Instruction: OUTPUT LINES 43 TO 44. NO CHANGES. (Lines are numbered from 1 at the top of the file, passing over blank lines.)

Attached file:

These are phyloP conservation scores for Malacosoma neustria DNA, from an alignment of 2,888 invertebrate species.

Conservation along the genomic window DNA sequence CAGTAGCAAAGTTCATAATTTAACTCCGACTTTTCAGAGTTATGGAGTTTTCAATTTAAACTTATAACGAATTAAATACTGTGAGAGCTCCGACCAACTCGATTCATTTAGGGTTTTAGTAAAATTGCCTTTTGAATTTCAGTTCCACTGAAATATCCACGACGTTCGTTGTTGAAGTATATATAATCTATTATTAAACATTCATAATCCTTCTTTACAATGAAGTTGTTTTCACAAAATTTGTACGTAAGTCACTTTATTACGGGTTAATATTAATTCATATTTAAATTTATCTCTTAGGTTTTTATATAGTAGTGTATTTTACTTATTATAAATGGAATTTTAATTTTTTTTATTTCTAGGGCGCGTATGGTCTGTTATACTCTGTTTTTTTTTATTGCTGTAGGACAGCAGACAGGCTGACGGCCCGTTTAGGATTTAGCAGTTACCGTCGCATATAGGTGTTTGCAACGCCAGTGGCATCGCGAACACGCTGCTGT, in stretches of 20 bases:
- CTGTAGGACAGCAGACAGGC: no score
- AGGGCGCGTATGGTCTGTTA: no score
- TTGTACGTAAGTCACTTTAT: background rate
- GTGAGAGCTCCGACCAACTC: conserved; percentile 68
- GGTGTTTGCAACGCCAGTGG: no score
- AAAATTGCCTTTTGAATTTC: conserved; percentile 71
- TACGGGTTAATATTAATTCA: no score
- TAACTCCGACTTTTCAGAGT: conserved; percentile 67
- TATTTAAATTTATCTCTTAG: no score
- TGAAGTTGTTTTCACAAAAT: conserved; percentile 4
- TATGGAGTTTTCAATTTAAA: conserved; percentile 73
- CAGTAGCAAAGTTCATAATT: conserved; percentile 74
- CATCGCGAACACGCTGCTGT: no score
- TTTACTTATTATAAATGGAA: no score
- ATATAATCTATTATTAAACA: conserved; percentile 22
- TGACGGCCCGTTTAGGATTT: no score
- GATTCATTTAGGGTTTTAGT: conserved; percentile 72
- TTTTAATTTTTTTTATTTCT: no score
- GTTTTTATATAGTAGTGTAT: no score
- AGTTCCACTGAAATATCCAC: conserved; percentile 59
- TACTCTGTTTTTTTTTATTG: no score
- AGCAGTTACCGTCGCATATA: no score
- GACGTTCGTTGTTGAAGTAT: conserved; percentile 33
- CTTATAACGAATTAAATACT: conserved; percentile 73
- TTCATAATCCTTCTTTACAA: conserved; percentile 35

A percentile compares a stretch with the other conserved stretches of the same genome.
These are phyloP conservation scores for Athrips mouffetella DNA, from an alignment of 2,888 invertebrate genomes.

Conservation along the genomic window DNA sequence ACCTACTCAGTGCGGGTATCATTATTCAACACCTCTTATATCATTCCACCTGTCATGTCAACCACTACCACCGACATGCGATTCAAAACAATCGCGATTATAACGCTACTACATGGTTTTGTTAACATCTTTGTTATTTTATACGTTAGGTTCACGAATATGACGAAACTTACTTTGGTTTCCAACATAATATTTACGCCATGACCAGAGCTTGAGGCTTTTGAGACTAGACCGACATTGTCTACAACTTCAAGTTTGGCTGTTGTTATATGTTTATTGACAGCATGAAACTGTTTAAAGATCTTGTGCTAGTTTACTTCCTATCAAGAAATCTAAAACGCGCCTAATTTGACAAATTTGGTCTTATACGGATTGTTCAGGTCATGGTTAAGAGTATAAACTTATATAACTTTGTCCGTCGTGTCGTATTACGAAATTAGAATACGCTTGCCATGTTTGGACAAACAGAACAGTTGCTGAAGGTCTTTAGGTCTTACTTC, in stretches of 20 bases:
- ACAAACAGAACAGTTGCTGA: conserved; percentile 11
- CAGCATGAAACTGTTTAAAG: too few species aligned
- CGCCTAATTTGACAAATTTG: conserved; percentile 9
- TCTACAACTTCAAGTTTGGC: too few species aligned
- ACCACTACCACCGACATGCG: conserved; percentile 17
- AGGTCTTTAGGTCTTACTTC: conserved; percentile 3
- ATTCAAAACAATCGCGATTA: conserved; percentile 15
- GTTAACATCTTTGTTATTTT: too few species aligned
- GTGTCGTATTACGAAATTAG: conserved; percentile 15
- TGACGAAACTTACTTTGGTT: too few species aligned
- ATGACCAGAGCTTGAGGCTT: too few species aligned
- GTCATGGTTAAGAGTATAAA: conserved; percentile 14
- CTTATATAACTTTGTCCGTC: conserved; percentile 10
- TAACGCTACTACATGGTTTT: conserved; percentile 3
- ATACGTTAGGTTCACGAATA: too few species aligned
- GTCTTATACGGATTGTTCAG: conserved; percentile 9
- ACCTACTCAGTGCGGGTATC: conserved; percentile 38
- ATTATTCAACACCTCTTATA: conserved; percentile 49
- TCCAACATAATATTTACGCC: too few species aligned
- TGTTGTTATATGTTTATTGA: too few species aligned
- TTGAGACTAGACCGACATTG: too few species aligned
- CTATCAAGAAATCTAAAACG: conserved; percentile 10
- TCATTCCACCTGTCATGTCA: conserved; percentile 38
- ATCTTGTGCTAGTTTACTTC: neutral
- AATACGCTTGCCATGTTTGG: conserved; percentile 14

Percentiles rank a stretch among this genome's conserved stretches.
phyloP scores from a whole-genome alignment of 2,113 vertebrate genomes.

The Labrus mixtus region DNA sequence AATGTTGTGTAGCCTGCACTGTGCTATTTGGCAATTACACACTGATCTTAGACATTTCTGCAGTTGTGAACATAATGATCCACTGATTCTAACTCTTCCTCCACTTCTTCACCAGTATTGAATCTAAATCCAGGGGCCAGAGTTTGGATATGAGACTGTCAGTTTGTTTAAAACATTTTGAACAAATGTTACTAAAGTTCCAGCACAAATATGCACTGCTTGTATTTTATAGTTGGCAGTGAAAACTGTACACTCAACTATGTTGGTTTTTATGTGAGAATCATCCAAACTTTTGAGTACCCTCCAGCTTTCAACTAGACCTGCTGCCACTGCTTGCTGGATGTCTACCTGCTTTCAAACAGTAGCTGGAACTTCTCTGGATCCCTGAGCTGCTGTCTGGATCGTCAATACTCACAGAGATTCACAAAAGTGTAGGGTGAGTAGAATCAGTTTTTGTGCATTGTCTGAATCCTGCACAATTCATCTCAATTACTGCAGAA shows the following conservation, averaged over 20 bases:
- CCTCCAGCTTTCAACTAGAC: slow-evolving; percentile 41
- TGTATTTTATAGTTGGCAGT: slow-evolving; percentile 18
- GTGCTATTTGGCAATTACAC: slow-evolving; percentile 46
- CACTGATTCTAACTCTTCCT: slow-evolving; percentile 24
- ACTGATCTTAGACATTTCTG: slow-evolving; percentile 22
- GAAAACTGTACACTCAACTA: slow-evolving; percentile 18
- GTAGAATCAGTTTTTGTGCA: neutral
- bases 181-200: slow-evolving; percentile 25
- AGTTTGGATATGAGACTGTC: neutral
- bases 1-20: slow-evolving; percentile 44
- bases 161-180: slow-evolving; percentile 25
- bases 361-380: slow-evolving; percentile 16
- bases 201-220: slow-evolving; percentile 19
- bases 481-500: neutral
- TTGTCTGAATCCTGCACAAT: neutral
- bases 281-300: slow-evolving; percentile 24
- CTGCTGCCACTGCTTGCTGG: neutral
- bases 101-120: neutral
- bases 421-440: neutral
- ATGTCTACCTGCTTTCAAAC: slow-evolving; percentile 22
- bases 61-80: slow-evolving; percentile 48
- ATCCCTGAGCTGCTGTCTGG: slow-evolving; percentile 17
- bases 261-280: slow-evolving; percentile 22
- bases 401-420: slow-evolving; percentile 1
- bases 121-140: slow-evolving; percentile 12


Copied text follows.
- CTTATATAACTTTGTCCGTC: conserved; percentile 10
- TAACGCTACTACATGGTTTT: conserved; percentile 3